I only cover my hair in situations in which it is socially expected. Essentially, this comes down to shul and visits to ultra-orthodox communities. I’ve learned the halachot–I know that hair covering is, essentially, dependent on minhag hamakom [the customs of the place]. The rabbis lament how, over the years, Jewish women have forsaken the mitzvah of covering their hair, but now that uncovered hair is a commonplace occurrence, it is no longer halachikcally required. The discussion is more nuanced than that and there are certainly a plethora of rabbis that would disagree with what I’ve just said, but suffice it to say that not only has my reasoning has been developed by studying the sources, it’s also rabbinically sanctioned.

My decision to not cover my hair in most situations started with my decision not to cover my hair at work. I really don’t think that scarves and hats are suitable for a professional environment. Sure, there is a Muslim woman that works in my office who covers her hair and neck with fancy scarves and nobody bats an eyelash. There are a couple of men who wear kippahs. I’m pretty sure that there is a woman who wears a shaital, but I’m not a hundred percent sure it isn’t natural hair. Still, I don’t feel it’s appropriate for me. I not a permanent employee there yet, and I certainly don’t want to be viewed as a religious fanatic when the time comes for them to evaluate my employment applications.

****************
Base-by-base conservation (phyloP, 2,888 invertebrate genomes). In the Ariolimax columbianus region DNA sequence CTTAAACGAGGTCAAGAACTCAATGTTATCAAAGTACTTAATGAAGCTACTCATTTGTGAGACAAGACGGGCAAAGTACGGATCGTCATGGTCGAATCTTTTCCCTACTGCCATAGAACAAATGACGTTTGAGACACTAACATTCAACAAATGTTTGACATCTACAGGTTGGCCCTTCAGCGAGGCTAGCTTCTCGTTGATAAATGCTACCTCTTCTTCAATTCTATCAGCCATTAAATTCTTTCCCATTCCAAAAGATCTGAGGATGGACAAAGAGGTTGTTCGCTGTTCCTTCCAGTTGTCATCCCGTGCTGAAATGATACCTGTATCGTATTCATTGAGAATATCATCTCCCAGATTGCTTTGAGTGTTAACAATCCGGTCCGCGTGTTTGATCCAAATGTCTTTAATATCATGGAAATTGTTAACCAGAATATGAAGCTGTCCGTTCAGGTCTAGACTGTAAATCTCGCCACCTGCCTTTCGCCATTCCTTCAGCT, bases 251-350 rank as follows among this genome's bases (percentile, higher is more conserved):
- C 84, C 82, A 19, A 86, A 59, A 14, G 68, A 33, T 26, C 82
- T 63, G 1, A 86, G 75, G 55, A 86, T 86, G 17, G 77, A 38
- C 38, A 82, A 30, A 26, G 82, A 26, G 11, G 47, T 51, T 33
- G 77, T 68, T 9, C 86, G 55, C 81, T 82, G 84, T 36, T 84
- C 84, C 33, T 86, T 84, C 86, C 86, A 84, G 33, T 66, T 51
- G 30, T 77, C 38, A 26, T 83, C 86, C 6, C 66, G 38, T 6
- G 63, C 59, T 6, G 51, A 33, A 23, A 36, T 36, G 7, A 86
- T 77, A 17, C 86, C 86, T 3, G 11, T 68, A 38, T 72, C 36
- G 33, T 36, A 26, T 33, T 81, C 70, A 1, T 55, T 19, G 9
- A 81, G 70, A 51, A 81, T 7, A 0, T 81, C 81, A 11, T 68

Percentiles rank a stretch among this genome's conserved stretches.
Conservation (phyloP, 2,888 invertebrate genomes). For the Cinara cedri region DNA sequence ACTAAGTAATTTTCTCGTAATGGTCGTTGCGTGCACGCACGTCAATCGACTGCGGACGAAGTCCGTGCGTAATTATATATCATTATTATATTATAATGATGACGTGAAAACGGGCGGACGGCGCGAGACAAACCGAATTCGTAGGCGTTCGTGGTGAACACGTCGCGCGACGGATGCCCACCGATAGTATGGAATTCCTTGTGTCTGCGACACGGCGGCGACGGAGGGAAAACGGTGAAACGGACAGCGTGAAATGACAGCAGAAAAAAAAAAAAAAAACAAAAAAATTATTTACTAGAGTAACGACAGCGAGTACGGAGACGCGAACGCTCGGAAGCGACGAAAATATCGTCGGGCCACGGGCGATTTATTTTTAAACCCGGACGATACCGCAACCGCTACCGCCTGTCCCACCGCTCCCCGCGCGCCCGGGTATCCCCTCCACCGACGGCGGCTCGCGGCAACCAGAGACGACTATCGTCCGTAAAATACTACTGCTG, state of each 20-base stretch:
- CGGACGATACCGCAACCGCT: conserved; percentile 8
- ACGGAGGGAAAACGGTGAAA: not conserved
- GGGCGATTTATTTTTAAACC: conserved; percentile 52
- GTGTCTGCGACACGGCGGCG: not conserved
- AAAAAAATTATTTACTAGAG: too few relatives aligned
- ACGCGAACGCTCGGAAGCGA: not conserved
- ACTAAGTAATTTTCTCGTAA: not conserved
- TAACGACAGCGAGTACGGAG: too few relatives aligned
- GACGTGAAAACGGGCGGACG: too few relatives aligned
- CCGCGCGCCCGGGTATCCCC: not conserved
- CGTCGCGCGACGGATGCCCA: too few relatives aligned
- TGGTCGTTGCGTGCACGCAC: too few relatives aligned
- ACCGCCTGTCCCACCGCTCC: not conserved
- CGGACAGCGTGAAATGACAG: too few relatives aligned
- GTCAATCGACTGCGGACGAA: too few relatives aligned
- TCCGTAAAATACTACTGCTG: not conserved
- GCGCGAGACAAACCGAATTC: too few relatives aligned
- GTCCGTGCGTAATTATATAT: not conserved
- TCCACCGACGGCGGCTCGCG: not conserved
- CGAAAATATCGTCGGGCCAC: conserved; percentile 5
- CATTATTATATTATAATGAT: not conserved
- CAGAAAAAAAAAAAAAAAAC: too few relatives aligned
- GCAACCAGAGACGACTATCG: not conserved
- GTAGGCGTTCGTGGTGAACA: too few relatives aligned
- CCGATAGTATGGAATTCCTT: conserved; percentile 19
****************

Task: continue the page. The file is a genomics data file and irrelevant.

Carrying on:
I also really hate wearing wigs. Not only are they heavy and uncomfortable, they make your natural hair look worse. The wig makes your hair flat and messy, plus, years of prolonged hair covering mean that your hair doesn’t get much, if any, exposure to the sun, resulting in thin, dull hair for women still in their mid-twenties. Since it’s not halachikally required, and I had all these reasons why I didn’t want to, I chose not to cover my hair at work.

Once I made that decision, the following decision to only cover my hair at shul and places I’m expected to made a lot of sense for me. Why wear a head covering to the grocery store on Sunday if I didn’t wear one to the grocery store on Wednesday afternoon during my lunch break?